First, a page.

Each of these is necessary and crucial for bringing back the dignity of people’s lives after violent conflicts, but they do not necessarily create the space for changing long-prevailing identities, values, attitudes and patterns of interaction. Therefore, the initiatives analysed in the following chapters are exactly those rare examples, which claim to use heritage for reconciliation processes, but which also created (intentionally or not) the discursive and physical spaces for dialoguing around heritage dissonance. Some of these, purposefully leave dissonance visible and plural, while others create a new more encompassing narrative for shared heritage. Some create dialogue around meaning only behind closed doors, while some open the space for broader public and citizen-led contributions. Today, when international support, arbitration and funds for reconciliation are disappearing and shifting to more acute post-violent-conflict zones, it is important that the achievements and limitations of these initiatives do not remain a matter of mere political rhetoric, but receive some sort of scrutinized analyses when they get applied in new contexts.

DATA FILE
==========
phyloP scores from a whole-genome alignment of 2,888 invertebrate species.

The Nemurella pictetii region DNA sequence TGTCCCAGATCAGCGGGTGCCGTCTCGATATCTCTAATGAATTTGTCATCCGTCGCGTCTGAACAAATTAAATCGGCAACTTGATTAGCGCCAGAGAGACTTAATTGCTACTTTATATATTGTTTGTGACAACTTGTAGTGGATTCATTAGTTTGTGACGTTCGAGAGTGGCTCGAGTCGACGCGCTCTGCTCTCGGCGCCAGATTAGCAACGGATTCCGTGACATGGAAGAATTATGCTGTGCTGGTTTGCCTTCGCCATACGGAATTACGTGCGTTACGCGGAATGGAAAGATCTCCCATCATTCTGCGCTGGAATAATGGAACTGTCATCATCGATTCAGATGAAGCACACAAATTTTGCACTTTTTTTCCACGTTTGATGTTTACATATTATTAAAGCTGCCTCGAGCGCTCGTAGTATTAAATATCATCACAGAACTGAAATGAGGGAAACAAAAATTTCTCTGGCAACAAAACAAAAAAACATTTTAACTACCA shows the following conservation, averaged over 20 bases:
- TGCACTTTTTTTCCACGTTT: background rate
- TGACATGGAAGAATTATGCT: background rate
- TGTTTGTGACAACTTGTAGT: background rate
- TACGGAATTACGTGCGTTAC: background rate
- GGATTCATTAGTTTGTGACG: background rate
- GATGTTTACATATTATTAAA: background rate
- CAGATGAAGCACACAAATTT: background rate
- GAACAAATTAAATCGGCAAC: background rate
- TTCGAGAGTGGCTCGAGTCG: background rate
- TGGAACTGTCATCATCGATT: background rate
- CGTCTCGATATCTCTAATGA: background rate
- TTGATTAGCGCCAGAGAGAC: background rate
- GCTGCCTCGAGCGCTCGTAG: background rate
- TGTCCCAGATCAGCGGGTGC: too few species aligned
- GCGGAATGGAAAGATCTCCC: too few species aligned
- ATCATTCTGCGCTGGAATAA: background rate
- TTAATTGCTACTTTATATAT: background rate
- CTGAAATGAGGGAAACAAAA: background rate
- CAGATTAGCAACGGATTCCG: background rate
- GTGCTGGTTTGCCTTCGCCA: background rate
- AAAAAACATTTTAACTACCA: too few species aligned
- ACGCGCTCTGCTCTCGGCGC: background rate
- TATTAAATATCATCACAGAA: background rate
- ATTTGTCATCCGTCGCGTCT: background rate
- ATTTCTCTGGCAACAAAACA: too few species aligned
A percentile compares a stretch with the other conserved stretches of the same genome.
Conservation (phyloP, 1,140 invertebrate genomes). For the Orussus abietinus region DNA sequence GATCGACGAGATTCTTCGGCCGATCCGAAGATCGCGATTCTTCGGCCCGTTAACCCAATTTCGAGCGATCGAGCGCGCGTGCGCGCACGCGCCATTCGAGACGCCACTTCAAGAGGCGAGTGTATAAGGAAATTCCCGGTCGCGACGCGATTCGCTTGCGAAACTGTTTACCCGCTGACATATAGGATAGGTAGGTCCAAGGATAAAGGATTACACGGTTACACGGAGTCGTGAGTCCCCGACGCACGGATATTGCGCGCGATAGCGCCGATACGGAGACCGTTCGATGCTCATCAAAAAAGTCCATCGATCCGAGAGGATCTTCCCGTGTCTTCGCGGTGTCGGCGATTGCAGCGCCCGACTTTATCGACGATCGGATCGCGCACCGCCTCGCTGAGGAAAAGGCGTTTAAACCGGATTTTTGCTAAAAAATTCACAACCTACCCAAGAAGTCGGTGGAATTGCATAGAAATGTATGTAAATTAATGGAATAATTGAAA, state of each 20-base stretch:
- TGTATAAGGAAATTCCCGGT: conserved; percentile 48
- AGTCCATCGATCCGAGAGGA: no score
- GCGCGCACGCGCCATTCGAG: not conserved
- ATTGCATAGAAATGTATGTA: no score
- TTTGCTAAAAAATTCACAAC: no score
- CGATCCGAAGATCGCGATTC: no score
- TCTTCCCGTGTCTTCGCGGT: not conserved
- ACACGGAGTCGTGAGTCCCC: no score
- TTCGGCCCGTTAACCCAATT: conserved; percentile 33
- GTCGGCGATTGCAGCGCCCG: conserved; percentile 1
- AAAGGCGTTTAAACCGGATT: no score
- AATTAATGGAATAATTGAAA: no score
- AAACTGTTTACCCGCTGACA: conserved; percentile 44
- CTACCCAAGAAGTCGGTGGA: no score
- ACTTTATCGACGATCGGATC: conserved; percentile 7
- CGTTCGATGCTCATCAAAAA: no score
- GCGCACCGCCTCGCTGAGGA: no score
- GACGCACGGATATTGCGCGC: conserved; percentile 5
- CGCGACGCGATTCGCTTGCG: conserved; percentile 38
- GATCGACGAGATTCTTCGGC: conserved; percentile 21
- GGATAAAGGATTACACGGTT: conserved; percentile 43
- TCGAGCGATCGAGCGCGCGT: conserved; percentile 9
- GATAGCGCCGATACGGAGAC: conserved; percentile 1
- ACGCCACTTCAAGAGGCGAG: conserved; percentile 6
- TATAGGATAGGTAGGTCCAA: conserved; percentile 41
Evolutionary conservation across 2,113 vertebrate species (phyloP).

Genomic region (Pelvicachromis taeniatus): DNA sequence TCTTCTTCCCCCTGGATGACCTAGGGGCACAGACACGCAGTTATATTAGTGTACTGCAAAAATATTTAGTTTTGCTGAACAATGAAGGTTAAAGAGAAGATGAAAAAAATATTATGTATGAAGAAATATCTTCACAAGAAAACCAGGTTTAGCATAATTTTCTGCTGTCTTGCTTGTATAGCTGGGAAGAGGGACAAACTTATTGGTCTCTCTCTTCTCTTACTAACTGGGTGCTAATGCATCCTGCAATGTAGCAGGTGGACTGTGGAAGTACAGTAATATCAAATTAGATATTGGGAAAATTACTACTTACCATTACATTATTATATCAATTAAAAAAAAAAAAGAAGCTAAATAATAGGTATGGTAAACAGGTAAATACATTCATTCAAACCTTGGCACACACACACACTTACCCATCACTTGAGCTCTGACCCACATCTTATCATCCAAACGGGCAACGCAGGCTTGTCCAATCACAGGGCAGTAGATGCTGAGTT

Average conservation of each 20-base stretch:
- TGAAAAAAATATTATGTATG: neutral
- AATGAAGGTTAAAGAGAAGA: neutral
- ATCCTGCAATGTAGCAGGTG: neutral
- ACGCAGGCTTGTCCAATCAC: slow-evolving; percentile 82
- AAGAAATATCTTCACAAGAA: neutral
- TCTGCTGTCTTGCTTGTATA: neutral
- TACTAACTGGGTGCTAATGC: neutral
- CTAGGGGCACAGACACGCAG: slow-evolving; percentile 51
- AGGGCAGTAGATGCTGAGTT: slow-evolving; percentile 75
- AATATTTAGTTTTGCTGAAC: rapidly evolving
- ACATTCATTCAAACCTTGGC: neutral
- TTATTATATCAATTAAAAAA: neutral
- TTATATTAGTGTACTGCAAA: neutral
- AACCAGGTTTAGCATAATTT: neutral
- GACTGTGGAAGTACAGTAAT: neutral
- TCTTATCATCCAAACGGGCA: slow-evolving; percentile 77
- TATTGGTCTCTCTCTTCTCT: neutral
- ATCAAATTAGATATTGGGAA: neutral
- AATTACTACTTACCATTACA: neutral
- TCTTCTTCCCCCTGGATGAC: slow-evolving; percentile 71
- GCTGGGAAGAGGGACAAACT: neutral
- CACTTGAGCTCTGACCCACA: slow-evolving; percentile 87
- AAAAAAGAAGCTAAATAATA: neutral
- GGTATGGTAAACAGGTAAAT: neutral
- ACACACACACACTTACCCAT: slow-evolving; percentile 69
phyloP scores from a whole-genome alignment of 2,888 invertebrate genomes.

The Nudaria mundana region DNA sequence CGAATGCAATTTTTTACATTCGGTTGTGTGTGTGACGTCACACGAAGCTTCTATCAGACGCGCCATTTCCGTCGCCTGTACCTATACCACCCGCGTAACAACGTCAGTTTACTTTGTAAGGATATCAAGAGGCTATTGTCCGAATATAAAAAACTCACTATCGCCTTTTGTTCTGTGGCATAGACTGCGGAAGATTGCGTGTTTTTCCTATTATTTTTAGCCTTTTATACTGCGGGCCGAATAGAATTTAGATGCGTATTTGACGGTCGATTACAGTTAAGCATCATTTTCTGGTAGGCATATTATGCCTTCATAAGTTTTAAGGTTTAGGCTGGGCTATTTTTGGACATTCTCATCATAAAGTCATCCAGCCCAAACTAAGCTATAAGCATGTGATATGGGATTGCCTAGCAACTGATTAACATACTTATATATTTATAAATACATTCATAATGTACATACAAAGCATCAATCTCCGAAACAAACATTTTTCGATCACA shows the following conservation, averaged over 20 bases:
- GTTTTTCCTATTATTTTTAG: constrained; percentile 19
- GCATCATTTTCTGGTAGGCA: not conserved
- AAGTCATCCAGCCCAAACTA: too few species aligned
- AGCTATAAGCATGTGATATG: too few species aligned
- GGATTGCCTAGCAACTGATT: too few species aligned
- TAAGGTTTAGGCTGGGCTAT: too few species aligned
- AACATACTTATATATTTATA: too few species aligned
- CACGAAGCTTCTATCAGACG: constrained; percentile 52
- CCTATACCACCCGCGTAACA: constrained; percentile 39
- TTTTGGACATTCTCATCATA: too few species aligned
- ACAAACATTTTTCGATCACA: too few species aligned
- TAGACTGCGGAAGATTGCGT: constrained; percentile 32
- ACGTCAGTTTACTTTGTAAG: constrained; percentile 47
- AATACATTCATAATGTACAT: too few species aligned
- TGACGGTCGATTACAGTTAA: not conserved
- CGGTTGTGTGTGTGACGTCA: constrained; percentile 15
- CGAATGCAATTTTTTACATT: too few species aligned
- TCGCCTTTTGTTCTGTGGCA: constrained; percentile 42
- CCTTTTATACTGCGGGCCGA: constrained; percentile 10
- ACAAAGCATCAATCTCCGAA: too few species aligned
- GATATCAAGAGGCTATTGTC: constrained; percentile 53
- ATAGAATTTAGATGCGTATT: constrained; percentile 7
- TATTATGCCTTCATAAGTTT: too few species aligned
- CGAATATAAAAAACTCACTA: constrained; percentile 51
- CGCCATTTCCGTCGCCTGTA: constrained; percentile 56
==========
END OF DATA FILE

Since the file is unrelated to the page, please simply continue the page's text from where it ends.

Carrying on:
***

88Under the United Nations Security Council resolution no. 1244.

9 International Centre for Underwater Archaeology (Zadar, Croatia); Regional Centre on Intangible Cultural Heritage (Sofia, Bulgaria); Regional Centre on Digitization of Cultural Heritage (Skopje, FYR Macedonia); Regional Centre on the Restoration of Cultural Heritage (Tirana, Albania); and Regional Centre for the Management of Cultural Heritage (Cetinje, Montenegro).

10 HEREIN at http://european-heritage.coe.int

11 Compendium at http://culturalpolicies.net